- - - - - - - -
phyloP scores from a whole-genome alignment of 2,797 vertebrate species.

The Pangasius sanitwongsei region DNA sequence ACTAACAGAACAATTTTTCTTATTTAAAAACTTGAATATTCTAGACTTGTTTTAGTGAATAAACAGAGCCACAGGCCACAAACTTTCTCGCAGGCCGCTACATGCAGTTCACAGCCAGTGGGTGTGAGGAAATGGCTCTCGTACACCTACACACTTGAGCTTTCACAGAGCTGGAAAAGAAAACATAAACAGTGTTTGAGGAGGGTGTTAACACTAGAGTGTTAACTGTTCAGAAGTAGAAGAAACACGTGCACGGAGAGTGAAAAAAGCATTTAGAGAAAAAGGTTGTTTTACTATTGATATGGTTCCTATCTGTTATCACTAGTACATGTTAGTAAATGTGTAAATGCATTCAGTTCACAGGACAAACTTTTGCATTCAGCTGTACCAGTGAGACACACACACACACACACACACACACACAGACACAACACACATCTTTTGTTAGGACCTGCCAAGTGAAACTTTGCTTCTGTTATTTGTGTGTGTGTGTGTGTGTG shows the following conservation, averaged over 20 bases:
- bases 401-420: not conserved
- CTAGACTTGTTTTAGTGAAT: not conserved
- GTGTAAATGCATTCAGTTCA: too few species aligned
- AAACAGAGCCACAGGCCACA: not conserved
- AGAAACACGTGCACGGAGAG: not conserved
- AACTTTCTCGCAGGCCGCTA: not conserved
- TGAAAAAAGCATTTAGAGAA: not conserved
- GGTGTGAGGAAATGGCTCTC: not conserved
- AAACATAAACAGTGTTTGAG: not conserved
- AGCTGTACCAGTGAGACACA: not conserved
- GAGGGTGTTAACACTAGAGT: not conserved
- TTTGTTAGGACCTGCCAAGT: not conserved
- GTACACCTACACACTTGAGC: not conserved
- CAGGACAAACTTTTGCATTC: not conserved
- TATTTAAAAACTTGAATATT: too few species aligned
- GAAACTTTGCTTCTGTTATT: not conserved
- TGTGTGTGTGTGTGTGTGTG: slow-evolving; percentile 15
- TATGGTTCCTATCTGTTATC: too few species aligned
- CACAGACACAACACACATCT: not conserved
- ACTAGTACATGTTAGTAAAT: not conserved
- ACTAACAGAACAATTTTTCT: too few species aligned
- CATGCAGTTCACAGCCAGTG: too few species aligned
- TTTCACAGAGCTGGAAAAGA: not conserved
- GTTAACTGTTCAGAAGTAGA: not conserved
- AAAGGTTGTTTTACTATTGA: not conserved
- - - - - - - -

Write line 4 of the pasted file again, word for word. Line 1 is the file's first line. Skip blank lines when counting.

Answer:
- CTAGACTTGTTTTAGTGAAT: not conserved